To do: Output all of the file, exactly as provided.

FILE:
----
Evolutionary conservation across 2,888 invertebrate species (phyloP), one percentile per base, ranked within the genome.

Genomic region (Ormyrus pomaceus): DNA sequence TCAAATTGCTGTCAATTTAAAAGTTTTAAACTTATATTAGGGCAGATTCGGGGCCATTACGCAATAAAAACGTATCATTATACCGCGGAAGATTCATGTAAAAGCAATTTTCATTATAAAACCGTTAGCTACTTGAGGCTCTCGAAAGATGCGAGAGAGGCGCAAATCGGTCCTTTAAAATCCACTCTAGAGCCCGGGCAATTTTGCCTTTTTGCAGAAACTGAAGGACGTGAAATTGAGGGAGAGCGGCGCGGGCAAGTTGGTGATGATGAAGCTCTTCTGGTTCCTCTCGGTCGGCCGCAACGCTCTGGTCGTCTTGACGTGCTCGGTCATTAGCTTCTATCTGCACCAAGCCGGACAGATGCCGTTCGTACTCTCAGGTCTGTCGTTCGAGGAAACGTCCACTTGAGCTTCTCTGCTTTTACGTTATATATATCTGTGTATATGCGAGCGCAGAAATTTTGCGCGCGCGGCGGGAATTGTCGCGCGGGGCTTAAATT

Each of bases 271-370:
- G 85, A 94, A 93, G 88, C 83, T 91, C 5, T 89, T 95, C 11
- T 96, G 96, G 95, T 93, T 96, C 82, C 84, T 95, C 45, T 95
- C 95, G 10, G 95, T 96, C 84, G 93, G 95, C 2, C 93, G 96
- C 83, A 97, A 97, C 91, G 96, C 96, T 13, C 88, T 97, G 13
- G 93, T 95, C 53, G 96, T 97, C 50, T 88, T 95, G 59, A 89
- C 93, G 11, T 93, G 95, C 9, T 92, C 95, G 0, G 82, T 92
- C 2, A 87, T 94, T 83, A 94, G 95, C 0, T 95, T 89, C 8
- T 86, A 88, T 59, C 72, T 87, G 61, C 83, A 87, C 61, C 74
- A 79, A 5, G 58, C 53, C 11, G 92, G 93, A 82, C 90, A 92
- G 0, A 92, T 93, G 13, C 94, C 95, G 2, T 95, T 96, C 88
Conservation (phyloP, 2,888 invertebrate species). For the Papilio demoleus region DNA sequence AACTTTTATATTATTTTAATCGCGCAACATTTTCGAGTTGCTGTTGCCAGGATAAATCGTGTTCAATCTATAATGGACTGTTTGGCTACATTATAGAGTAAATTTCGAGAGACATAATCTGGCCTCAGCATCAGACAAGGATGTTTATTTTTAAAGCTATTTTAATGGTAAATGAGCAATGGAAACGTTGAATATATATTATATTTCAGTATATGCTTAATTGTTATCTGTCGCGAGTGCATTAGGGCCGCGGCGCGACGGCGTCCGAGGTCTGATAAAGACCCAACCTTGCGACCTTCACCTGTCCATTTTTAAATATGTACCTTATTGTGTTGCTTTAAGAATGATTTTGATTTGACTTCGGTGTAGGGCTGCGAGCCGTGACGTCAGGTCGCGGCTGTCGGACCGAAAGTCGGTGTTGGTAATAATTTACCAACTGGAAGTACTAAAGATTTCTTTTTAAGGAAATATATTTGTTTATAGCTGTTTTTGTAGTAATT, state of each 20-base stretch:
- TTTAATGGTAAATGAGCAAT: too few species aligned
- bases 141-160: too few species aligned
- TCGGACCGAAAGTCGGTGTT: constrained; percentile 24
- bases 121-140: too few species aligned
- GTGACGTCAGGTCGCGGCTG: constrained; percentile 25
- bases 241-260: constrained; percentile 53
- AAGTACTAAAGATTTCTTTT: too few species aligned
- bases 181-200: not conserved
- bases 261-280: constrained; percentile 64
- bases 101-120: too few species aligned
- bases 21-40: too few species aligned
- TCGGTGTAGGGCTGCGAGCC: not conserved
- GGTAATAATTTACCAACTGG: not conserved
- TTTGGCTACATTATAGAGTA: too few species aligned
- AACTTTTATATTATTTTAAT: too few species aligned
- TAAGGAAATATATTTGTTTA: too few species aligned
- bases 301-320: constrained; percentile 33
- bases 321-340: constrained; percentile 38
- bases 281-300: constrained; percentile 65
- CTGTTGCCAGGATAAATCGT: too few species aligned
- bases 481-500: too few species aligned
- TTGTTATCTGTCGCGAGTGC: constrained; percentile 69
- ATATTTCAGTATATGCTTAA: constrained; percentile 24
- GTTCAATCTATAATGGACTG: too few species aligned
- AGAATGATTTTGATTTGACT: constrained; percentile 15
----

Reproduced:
Evolutionary conservation across 2,888 invertebrate species (phyloP), one percentile per base, ranked within the genome.

Genomic region (Ormyrus pomaceus): DNA sequence TCAAATTGCTGTCAATTTAAAAGTTTTAAACTTATATTAGGGCAGATTCGGGGCCATTACGCAATAAAAACGTATCATTATACCGCGGAAGATTCATGTAAAAGCAATTTTCATTATAAAACCGTTAGCTACTTGAGGCTCTCGAAAGATGCGAGAGAGGCGCAAATCGGTCCTTTAAAATCCACTCTAGAGCCCGGGCAATTTTGCCTTTTTGCAGAAACTGAAGGACGTGAAATTGAGGGAGAGCGGCGCGGGCAAGTTGGTGATGATGAAGCTCTTCTGGTTCCTCTCGGTCGGCCGCAACGCTCTGGTCGTCTTGACGTGCTCGGTCATTAGCTTCTATCTGCACCAAGCCGGACAGATGCCGTTCGTACTCTCAGGTCTGTCGTTCGAGGAAACGTCCACTTGAGCTTCTCTGCTTTTACGTTATATATATCTGTGTATATGCGAGCGCAGAAATTTTGCGCGCGCGGCGGGAATTGTCGCGCGGGGCTTAAATT

Each of bases 271-370:
- G 85, A 94, A 93, G 88, C 83, T 91, C 5, T 89, T 95, C 11
- T 96, G 96, G 95, T 93, T 96, C 82, C 84, T 95, C 45, T 95
- C 95, G 10, G 95, T 96, C 84, G 93, G 95, C 2, C 93, G 96
- C 83, A 97, A 97, C 91, G 96, C 96, T 13, C 88, T 97, G 13
- G 93, T 95, C 53, G 96, T 97, C 50, T 88, T 95, G 59, A 89
- C 93, G 11, T 93, G 95, C 9, T 92, C 95, G 0, G 82, T 92
- C 2, A 87, T 94, T 83, A 94, G 95, C 0, T 95, T 89, C 8
- T 86, A 88, T 59, C 72, T 87, G 61, C 83, A 87, C 61, C 74
- A 79, A 5, G 58, C 53, C 11, G 92, G 93, A 82, C 90, A 92
- G 0, A 92, T 93, G 13, C 94, C 95, G 2, T 95, T 96, C 88
Conservation (phyloP, 2,888 invertebrate species). For the Papilio demoleus region DNA sequence AACTTTTATATTATTTTAATCGCGCAACATTTTCGAGTTGCTGTTGCCAGGATAAATCGTGTTCAATCTATAATGGACTGTTTGGCTACATTATAGAGTAAATTTCGAGAGACATAATCTGGCCTCAGCATCAGACAAGGATGTTTATTTTTAAAGCTATTTTAATGGTAAATGAGCAATGGAAACGTTGAATATATATTATATTTCAGTATATGCTTAATTGTTATCTGTCGCGAGTGCATTAGGGCCGCGGCGCGACGGCGTCCGAGGTCTGATAAAGACCCAACCTTGCGACCTTCACCTGTCCATTTTTAAATATGTACCTTATTGTGTTGCTTTAAGAATGATTTTGATTTGACTTCGGTGTAGGGCTGCGAGCCGTGACGTCAGGTCGCGGCTGTCGGACCGAAAGTCGGTGTTGGTAATAATTTACCAACTGGAAGTACTAAAGATTTCTTTTTAAGGAAATATATTTGTTTATAGCTGTTTTTGTAGTAATT, state of each 20-base stretch:
- TTTAATGGTAAATGAGCAAT: too few species aligned
- bases 141-160: too few species aligned
- TCGGACCGAAAGTCGGTGTT: constrained; percentile 24
- bases 121-140: too few species aligned
- GTGACGTCAGGTCGCGGCTG: constrained; percentile 25
- bases 241-260: constrained; percentile 53
- AAGTACTAAAGATTTCTTTT: too few species aligned
- bases 181-200: not conserved
- bases 261-280: constrained; percentile 64
- bases 101-120: too few species aligned
- bases 21-40: too few species aligned
- TCGGTGTAGGGCTGCGAGCC: not conserved
- GGTAATAATTTACCAACTGG: not conserved
- TTTGGCTACATTATAGAGTA: too few species aligned
- AACTTTTATATTATTTTAAT: too few species aligned
- TAAGGAAATATATTTGTTTA: too few species aligned
- bases 301-320: constrained; percentile 33
- bases 321-340: constrained; percentile 38
- bases 281-300: constrained; percentile 65
- CTGTTGCCAGGATAAATCGT: too few species aligned
- bases 481-500: too few species aligned
- TTGTTATCTGTCGCGAGTGC: constrained; percentile 69
- ATATTTCAGTATATGCTTAA: constrained; percentile 24
- GTTCAATCTATAATGGACTG: too few species aligned
- AGAATGATTTTGATTTGACT: constrained; percentile 15